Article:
Cultic Geography of Assur (49)

In the scholarly Assyriological tradition, this unique text has been alternatively called the "Divine Directory" (Götteradressbuch) or "Topography" (Stadtbeschreibung) of Aššur, with the first name generally prevailing. However, neither definition is appropriate when considering the document as a whole: the first one, in fact, may be applied to its first section that constitutes in effect a list of deities present in Aššur grouped, according to their temples of residence. The topographical section, instead, is only the second and final one, which records the city gates and shrines. For these lines, starting from 120 onward, George has proposed the name "Assyrian Temple List" because it also includes sacred structures located in other religious centres (Nineveh, Arbela, Kurbail and Calah) — however, this definition can be applied only to a portion of the text.[[18]]

Since the primary purpose of both of these lists (gods and shrines) was certainly to provide a theological and cosmological glorification of the city, the name "Cultic Topography" appears appropriate: it brings together, in fact, the two "souls" of the document, which are tightly bound to each other. Deities were named according to the temples they belonged to — and for each divine house its owner is mentioned: thus, the two sections of the text are continuously recalled and appear as tightly linked to each other.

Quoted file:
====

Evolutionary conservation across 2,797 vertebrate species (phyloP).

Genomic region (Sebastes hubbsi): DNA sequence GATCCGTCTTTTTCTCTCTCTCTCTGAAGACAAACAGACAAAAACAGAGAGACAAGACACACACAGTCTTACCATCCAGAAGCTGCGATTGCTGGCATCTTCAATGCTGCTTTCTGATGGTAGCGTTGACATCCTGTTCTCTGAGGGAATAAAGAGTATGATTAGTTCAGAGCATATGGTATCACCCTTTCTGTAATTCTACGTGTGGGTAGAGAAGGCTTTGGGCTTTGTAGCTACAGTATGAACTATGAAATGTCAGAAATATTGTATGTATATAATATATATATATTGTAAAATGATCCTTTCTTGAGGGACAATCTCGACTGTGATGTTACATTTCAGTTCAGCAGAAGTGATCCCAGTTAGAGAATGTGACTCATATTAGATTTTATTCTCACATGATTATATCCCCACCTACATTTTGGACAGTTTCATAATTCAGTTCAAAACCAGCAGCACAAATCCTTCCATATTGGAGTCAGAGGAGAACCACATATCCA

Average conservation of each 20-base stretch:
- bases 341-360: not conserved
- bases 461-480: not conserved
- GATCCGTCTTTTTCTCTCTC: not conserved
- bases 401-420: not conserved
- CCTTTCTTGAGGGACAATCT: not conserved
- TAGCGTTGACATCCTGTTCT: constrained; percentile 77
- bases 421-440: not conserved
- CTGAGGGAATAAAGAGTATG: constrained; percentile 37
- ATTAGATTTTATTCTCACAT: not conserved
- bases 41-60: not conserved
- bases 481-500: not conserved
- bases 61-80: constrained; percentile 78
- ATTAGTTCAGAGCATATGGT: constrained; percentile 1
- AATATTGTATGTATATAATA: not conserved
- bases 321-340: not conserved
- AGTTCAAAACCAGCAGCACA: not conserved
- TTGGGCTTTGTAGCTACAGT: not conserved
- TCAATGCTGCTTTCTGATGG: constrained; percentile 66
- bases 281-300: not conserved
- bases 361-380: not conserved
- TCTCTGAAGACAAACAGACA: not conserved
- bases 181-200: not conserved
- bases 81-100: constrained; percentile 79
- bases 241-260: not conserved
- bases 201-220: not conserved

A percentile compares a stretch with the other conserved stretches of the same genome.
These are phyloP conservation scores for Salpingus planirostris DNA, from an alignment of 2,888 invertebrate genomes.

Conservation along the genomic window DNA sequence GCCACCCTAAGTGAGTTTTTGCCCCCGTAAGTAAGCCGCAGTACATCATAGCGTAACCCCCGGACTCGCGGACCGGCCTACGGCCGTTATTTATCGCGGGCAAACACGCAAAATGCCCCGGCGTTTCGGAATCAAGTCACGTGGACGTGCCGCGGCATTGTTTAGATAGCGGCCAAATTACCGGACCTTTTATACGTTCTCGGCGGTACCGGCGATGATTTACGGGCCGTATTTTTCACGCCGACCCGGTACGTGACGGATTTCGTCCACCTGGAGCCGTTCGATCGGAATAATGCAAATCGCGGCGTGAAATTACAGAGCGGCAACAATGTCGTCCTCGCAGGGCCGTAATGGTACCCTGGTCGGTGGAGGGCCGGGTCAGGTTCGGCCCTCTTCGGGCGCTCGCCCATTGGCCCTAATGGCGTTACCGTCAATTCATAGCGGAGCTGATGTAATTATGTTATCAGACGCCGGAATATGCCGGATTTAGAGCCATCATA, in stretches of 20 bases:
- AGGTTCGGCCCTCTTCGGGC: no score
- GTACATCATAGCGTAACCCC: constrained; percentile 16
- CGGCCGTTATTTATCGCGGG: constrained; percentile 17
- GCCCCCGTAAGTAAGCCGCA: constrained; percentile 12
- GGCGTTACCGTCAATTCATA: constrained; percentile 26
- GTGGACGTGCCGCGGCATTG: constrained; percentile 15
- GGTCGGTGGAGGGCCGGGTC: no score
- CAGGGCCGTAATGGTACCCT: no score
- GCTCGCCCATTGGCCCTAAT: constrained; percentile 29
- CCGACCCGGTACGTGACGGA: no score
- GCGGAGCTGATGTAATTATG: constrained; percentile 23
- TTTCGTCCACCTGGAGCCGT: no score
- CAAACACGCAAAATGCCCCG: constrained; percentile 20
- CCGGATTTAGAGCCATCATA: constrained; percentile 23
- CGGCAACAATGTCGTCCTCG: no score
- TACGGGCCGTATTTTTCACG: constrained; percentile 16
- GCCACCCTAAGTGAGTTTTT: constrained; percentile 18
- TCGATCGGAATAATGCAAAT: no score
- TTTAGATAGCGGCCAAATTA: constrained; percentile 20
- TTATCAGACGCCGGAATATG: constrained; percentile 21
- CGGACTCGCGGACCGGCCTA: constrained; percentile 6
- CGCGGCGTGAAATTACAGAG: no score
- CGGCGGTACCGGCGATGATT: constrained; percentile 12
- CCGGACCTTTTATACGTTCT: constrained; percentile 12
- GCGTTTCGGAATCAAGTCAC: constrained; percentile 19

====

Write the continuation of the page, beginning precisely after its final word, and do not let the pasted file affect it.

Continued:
The order in which the gods were listed in the first part followed their acknowledged ranking within the Assyrian pantheon: we thus have deities living at the shrines of Aššur, Anu, Adad, Sîn, Šamaš, Bēl-šarru, Ištar of Aššur, Bēlat-ekalli, Šarrat-nipḫa, Ištar of Nineveh and Gula. Similarly, the second list opens with the religious main building of Aššur, the Ešarra, and continues with the temples of Anu and Adad, Sîn and Šamaš, Bēl-šarru and Nabû, Ištar of Aššur, Bēlat-ekalli, Šarrat-nipḫa, Ištar of Nineveh, Amurru and Gula. The few differences between the two sections might be due to topographical reasons, but they do not obfuscate the basic structure of the text that evidently was considered as a complete whole.

The text is known from many exemplars, and even though its final version can be assigned to the late Neo-Assyrian period on the basis of both internal and formal factors, the Cultic Topography must have been the result of a long written tradition that, similarly to the tākultu manuals and other sources included in this volume, was deeply rooted in previous generations from the Middle-Assyrian era.

This is not the only similarity between text no. 49 and the preceding tablets nos. 37-48. In addition to adhering to the same order for the naming of the gods, the text celebrates the pre-eminence of the central state not through a glorification of its political power but rather through its cosmological role as centre of the (religious) world, around which the minor buildings and shrines revolved. However, if the tākultu manuals dealt with all the lands of the known empire in order to reach this purpose, the Cultic Topography of Aššur focused (almost) exclusively on the religious capital, leaving no doubt on the supreme role of the city.

18 See the discussion in George 1992, pp. 167-184.

Stefania Ermidoro

Stefania Ermidoro, 'Cultic Geography of Assur (49)', Assyrian Royal Rituals and Cultic Texts, SAA 20. Original publication: Winona Laka, IN, Eisenbrauns, 2017; online contents: SAAo/SAA20 Project, a sub-project of MOCCI, 2020 []

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